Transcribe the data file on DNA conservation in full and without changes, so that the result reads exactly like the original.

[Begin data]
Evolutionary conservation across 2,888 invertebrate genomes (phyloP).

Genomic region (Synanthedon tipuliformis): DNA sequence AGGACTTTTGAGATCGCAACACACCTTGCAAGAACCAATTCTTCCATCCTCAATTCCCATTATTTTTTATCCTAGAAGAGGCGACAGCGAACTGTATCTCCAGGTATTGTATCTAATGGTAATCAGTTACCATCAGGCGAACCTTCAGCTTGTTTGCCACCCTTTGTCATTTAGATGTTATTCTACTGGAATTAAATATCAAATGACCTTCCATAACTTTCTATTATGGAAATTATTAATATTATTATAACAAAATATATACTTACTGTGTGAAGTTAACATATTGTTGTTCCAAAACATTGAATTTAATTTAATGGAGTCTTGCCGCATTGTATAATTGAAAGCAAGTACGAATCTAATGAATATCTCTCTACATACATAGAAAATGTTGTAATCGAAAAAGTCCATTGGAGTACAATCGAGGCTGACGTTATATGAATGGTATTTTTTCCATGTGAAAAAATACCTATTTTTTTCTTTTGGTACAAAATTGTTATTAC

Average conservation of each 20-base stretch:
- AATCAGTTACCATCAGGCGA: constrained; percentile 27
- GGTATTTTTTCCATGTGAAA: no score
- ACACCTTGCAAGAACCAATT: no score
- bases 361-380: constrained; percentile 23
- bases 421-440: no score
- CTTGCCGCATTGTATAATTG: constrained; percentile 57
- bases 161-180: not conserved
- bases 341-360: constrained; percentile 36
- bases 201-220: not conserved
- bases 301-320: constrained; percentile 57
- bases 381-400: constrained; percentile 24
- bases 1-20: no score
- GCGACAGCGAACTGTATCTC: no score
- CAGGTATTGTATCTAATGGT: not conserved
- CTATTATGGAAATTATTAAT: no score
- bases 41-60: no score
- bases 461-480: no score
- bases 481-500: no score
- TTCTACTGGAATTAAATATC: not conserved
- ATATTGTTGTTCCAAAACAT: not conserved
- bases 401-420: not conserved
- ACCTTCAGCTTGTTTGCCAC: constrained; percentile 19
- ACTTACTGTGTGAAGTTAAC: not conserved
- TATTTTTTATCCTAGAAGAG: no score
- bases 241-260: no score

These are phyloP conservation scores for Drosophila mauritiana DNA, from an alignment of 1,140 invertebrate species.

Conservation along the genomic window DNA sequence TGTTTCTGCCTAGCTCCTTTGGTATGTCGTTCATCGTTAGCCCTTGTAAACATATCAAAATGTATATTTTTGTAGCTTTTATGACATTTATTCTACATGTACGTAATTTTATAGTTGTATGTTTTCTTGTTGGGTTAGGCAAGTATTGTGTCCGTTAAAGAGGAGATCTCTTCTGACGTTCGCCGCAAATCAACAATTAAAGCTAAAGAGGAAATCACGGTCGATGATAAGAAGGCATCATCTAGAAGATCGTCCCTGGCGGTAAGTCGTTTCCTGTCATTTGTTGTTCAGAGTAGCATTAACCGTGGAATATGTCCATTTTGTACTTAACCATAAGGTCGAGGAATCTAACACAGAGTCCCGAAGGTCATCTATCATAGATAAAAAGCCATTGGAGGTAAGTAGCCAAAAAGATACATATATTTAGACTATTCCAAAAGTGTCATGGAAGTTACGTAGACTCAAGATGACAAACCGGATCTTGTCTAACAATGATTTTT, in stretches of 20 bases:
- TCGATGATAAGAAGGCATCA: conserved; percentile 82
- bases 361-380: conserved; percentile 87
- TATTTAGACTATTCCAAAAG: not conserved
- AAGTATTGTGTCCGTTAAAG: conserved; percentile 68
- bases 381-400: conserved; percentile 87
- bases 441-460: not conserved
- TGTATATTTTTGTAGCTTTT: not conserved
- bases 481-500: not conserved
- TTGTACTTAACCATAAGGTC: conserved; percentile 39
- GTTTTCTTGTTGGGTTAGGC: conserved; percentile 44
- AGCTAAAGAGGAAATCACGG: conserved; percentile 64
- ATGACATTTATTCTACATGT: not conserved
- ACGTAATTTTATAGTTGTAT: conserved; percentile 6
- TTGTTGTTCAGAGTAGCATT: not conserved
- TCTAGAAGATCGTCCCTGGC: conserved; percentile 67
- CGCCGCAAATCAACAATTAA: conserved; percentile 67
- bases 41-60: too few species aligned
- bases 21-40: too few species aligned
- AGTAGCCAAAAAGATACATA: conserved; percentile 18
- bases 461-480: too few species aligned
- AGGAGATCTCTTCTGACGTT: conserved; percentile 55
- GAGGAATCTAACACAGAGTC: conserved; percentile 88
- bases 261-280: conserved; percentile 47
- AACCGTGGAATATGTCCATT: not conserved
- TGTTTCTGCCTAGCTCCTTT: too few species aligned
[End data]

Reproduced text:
Evolutionary conservation across 2,888 invertebrate genomes (phyloP).

Genomic region (Synanthedon tipuliformis): DNA sequence AGGACTTTTGAGATCGCAACACACCTTGCAAGAACCAATTCTTCCATCCTCAATTCCCATTATTTTTTATCCTAGAAGAGGCGACAGCGAACTGTATCTCCAGGTATTGTATCTAATGGTAATCAGTTACCATCAGGCGAACCTTCAGCTTGTTTGCCACCCTTTGTCATTTAGATGTTATTCTACTGGAATTAAATATCAAATGACCTTCCATAACTTTCTATTATGGAAATTATTAATATTATTATAACAAAATATATACTTACTGTGTGAAGTTAACATATTGTTGTTCCAAAACATTGAATTTAATTTAATGGAGTCTTGCCGCATTGTATAATTGAAAGCAAGTACGAATCTAATGAATATCTCTCTACATACATAGAAAATGTTGTAATCGAAAAAGTCCATTGGAGTACAATCGAGGCTGACGTTATATGAATGGTATTTTTTCCATGTGAAAAAATACCTATTTTTTTCTTTTGGTACAAAATTGTTATTAC

Average conservation of each 20-base stretch:
- AATCAGTTACCATCAGGCGA: constrained; percentile 27
- GGTATTTTTTCCATGTGAAA: no score
- ACACCTTGCAAGAACCAATT: no score
- bases 361-380: constrained; percentile 23
- bases 421-440: no score
- CTTGCCGCATTGTATAATTG: constrained; percentile 57
- bases 161-180: not conserved
- bases 341-360: constrained; percentile 36
- bases 201-220: not conserved
- bases 301-320: constrained; percentile 57
- bases 381-400: constrained; percentile 24
- bases 1-20: no score
- GCGACAGCGAACTGTATCTC: no score
- CAGGTATTGTATCTAATGGT: not conserved
- CTATTATGGAAATTATTAAT: no score
- bases 41-60: no score
- bases 461-480: no score
- bases 481-500: no score
- TTCTACTGGAATTAAATATC: not conserved
- ATATTGTTGTTCCAAAACAT: not conserved
- bases 401-420: not conserved
- ACCTTCAGCTTGTTTGCCAC: constrained; percentile 19
- ACTTACTGTGTGAAGTTAAC: not conserved
- TATTTTTTATCCTAGAAGAG: no score
- bases 241-260: no score

These are phyloP conservation scores for Drosophila mauritiana DNA, from an alignment of 1,140 invertebrate species.

Conservation along the genomic window DNA sequence TGTTTCTGCCTAGCTCCTTTGGTATGTCGTTCATCGTTAGCCCTTGTAAACATATCAAAATGTATATTTTTGTAGCTTTTATGACATTTATTCTACATGTACGTAATTTTATAGTTGTATGTTTTCTTGTTGGGTTAGGCAAGTATTGTGTCCGTTAAAGAGGAGATCTCTTCTGACGTTCGCCGCAAATCAACAATTAAAGCTAAAGAGGAAATCACGGTCGATGATAAGAAGGCATCATCTAGAAGATCGTCCCTGGCGGTAAGTCGTTTCCTGTCATTTGTTGTTCAGAGTAGCATTAACCGTGGAATATGTCCATTTTGTACTTAACCATAAGGTCGAGGAATCTAACACAGAGTCCCGAAGGTCATCTATCATAGATAAAAAGCCATTGGAGGTAAGTAGCCAAAAAGATACATATATTTAGACTATTCCAAAAGTGTCATGGAAGTTACGTAGACTCAAGATGACAAACCGGATCTTGTCTAACAATGATTTTT, in stretches of 20 bases:
- TCGATGATAAGAAGGCATCA: conserved; percentile 82
- bases 361-380: conserved; percentile 87
- TATTTAGACTATTCCAAAAG: not conserved
- AAGTATTGTGTCCGTTAAAG: conserved; percentile 68
- bases 381-400: conserved; percentile 87
- bases 441-460: not conserved
- TGTATATTTTTGTAGCTTTT: not conserved
- bases 481-500: not conserved
- TTGTACTTAACCATAAGGTC: conserved; percentile 39
- GTTTTCTTGTTGGGTTAGGC: conserved; percentile 44
- AGCTAAAGAGGAAATCACGG: conserved; percentile 64
- ATGACATTTATTCTACATGT: not conserved
- ACGTAATTTTATAGTTGTAT: conserved; percentile 6
- TTGTTGTTCAGAGTAGCATT: not conserved
- TCTAGAAGATCGTCCCTGGC: conserved; percentile 67
- CGCCGCAAATCAACAATTAA: conserved; percentile 67
- bases 41-60: too few species aligned
- bases 21-40: too few species aligned
- AGTAGCCAAAAAGATACATA: conserved; percentile 18
- bases 461-480: too few species aligned
- AGGAGATCTCTTCTGACGTT: conserved; percentile 55
- GAGGAATCTAACACAGAGTC: conserved; percentile 88
- bases 261-280: conserved; percentile 47
- AACCGTGGAATATGTCCATT: not conserved
- TGTTTCTGCCTAGCTCCTTT: too few species aligned